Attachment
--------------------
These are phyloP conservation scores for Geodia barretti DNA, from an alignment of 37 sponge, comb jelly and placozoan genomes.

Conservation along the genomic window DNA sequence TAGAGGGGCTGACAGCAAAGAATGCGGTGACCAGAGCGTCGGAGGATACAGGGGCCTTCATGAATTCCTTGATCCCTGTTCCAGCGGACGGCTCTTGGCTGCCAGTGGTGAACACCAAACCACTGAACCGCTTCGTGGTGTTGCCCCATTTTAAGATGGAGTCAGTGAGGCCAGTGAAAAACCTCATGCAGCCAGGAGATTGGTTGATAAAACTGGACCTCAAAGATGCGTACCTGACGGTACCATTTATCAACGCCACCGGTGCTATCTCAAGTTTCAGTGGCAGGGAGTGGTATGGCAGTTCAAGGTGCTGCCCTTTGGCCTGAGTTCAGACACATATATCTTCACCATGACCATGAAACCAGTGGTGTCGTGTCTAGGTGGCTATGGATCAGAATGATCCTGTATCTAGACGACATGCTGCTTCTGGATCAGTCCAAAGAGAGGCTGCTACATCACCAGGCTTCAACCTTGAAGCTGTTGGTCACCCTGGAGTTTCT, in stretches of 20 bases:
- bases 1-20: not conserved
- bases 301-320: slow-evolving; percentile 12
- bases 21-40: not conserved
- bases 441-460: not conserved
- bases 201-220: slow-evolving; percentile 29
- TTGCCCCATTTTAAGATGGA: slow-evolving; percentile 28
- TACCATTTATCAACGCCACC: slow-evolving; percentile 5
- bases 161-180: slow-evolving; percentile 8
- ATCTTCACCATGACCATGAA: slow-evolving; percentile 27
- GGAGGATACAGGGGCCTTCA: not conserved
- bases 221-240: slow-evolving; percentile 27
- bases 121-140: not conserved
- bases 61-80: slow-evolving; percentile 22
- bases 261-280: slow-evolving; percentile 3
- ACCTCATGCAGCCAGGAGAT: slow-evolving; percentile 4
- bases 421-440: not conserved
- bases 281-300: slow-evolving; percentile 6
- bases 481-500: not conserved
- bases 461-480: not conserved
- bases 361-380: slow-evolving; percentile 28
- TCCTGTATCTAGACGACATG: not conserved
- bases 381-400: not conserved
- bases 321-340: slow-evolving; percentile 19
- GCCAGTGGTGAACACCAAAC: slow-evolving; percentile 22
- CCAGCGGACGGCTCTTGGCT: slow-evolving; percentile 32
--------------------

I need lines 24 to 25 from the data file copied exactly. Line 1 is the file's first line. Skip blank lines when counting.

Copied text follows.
- bases 381-400: not conserved
- bases 321-340: slow-evolving; percentile 19